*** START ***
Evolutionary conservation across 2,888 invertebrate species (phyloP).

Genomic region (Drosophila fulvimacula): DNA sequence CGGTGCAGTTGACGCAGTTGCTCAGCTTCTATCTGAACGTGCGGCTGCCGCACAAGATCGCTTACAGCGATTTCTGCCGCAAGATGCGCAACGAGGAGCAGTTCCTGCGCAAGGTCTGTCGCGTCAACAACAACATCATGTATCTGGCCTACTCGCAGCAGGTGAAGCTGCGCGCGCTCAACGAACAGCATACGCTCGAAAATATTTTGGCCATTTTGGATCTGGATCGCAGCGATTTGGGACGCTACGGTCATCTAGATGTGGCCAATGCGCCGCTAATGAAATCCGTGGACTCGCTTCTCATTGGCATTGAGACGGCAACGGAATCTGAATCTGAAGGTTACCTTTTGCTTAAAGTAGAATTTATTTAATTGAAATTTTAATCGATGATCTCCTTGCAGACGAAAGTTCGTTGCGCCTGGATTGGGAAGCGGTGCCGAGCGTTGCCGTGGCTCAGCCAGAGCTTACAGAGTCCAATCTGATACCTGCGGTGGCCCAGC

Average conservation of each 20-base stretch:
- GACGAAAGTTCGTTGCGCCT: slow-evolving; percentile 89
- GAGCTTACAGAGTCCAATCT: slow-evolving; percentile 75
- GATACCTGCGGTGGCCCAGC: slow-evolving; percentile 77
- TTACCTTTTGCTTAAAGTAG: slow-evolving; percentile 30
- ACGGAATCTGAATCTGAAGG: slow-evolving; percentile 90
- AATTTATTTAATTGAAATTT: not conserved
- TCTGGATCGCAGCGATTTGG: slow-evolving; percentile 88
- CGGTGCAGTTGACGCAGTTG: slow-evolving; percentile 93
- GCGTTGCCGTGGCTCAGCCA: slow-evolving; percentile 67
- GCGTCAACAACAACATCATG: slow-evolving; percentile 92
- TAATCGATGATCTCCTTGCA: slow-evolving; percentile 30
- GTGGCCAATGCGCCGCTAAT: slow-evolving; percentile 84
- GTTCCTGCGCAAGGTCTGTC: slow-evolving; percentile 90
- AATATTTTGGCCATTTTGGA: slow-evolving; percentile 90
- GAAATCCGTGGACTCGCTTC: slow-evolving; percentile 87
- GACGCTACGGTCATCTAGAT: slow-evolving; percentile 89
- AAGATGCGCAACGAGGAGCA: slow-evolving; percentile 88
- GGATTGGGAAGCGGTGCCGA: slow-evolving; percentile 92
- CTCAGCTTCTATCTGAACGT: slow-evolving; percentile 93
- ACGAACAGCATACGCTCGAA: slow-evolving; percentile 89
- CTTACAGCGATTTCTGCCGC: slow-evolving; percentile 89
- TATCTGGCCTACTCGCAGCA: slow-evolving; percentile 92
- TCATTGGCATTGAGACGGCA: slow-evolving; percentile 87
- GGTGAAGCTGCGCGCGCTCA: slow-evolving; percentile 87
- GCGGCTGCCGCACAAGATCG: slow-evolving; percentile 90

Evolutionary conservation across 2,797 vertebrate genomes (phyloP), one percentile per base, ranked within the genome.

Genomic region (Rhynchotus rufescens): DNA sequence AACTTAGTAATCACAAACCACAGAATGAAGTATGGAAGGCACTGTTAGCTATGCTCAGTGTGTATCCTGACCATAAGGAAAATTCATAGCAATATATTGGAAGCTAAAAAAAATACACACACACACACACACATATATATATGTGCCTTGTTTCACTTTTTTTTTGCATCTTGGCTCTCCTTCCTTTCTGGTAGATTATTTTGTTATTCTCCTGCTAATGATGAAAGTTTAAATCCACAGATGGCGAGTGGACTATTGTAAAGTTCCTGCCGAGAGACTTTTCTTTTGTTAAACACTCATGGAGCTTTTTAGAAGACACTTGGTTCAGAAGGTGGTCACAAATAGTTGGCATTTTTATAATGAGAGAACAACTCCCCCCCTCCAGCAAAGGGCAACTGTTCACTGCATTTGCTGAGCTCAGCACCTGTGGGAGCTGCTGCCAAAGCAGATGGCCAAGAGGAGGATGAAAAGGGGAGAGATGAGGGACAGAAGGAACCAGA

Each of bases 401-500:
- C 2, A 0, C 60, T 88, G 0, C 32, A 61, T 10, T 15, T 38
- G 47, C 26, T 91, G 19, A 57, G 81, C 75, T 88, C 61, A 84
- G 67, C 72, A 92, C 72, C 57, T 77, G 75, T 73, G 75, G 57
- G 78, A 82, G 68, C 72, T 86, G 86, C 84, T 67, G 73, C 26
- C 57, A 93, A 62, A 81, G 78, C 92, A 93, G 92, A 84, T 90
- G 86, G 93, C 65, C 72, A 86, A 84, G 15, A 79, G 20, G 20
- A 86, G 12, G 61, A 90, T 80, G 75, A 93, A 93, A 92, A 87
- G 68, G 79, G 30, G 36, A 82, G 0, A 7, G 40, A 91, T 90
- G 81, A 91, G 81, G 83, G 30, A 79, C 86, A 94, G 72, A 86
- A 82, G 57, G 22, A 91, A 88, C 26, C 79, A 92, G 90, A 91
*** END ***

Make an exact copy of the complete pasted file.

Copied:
Evolutionary conservation across 2,888 invertebrate species (phyloP).

Genomic region (Drosophila fulvimacula): DNA sequence CGGTGCAGTTGACGCAGTTGCTCAGCTTCTATCTGAACGTGCGGCTGCCGCACAAGATCGCTTACAGCGATTTCTGCCGCAAGATGCGCAACGAGGAGCAGTTCCTGCGCAAGGTCTGTCGCGTCAACAACAACATCATGTATCTGGCCTACTCGCAGCAGGTGAAGCTGCGCGCGCTCAACGAACAGCATACGCTCGAAAATATTTTGGCCATTTTGGATCTGGATCGCAGCGATTTGGGACGCTACGGTCATCTAGATGTGGCCAATGCGCCGCTAATGAAATCCGTGGACTCGCTTCTCATTGGCATTGAGACGGCAACGGAATCTGAATCTGAAGGTTACCTTTTGCTTAAAGTAGAATTTATTTAATTGAAATTTTAATCGATGATCTCCTTGCAGACGAAAGTTCGTTGCGCCTGGATTGGGAAGCGGTGCCGAGCGTTGCCGTGGCTCAGCCAGAGCTTACAGAGTCCAATCTGATACCTGCGGTGGCCCAGC

Average conservation of each 20-base stretch:
- GACGAAAGTTCGTTGCGCCT: slow-evolving; percentile 89
- GAGCTTACAGAGTCCAATCT: slow-evolving; percentile 75
- GATACCTGCGGTGGCCCAGC: slow-evolving; percentile 77
- TTACCTTTTGCTTAAAGTAG: slow-evolving; percentile 30
- ACGGAATCTGAATCTGAAGG: slow-evolving; percentile 90
- AATTTATTTAATTGAAATTT: not conserved
- TCTGGATCGCAGCGATTTGG: slow-evolving; percentile 88
- CGGTGCAGTTGACGCAGTTG: slow-evolving; percentile 93
- GCGTTGCCGTGGCTCAGCCA: slow-evolving; percentile 67
- GCGTCAACAACAACATCATG: slow-evolving; percentile 92
- TAATCGATGATCTCCTTGCA: slow-evolving; percentile 30
- GTGGCCAATGCGCCGCTAAT: slow-evolving; percentile 84
- GTTCCTGCGCAAGGTCTGTC: slow-evolving; percentile 90
- AATATTTTGGCCATTTTGGA: slow-evolving; percentile 90
- GAAATCCGTGGACTCGCTTC: slow-evolving; percentile 87
- GACGCTACGGTCATCTAGAT: slow-evolving; percentile 89
- AAGATGCGCAACGAGGAGCA: slow-evolving; percentile 88
- GGATTGGGAAGCGGTGCCGA: slow-evolving; percentile 92
- CTCAGCTTCTATCTGAACGT: slow-evolving; percentile 93
- ACGAACAGCATACGCTCGAA: slow-evolving; percentile 89
- CTTACAGCGATTTCTGCCGC: slow-evolving; percentile 89
- TATCTGGCCTACTCGCAGCA: slow-evolving; percentile 92
- TCATTGGCATTGAGACGGCA: slow-evolving; percentile 87
- GGTGAAGCTGCGCGCGCTCA: slow-evolving; percentile 87
- GCGGCTGCCGCACAAGATCG: slow-evolving; percentile 90

Evolutionary conservation across 2,797 vertebrate genomes (phyloP), one percentile per base, ranked within the genome.

Genomic region (Rhynchotus rufescens): DNA sequence AACTTAGTAATCACAAACCACAGAATGAAGTATGGAAGGCACTGTTAGCTATGCTCAGTGTGTATCCTGACCATAAGGAAAATTCATAGCAATATATTGGAAGCTAAAAAAAATACACACACACACACACACATATATATATGTGCCTTGTTTCACTTTTTTTTTGCATCTTGGCTCTCCTTCCTTTCTGGTAGATTATTTTGTTATTCTCCTGCTAATGATGAAAGTTTAAATCCACAGATGGCGAGTGGACTATTGTAAAGTTCCTGCCGAGAGACTTTTCTTTTGTTAAACACTCATGGAGCTTTTTAGAAGACACTTGGTTCAGAAGGTGGTCACAAATAGTTGGCATTTTTATAATGAGAGAACAACTCCCCCCCTCCAGCAAAGGGCAACTGTTCACTGCATTTGCTGAGCTCAGCACCTGTGGGAGCTGCTGCCAAAGCAGATGGCCAAGAGGAGGATGAAAAGGGGAGAGATGAGGGACAGAAGGAACCAGA

Each of bases 401-500:
- C 2, A 0, C 60, T 88, G 0, C 32, A 61, T 10, T 15, T 38
- G 47, C 26, T 91, G 19, A 57, G 81, C 75, T 88, C 61, A 84
- G 67, C 72, A 92, C 72, C 57, T 77, G 75, T 73, G 75, G 57
- G 78, A 82, G 68, C 72, T 86, G 86, C 84, T 67, G 73, C 26
- C 57, A 93, A 62, A 81, G 78, C 92, A 93, G 92, A 84, T 90
- G 86, G 93, C 65, C 72, A 86, A 84, G 15, A 79, G 20, G 20
- A 86, G 12, G 61, A 90, T 80, G 75, A 93, A 93, A 92, A 87
- G 68, G 79, G 30, G 36, A 82, G 0, A 7, G 40, A 91, T 90
- G 81, A 91, G 81, G 83, G 30, A 79, C 86, A 94, G 72, A 86
- A 82, G 57, G 22, A 91, A 88, C 26, C 79, A 92, G 90, A 91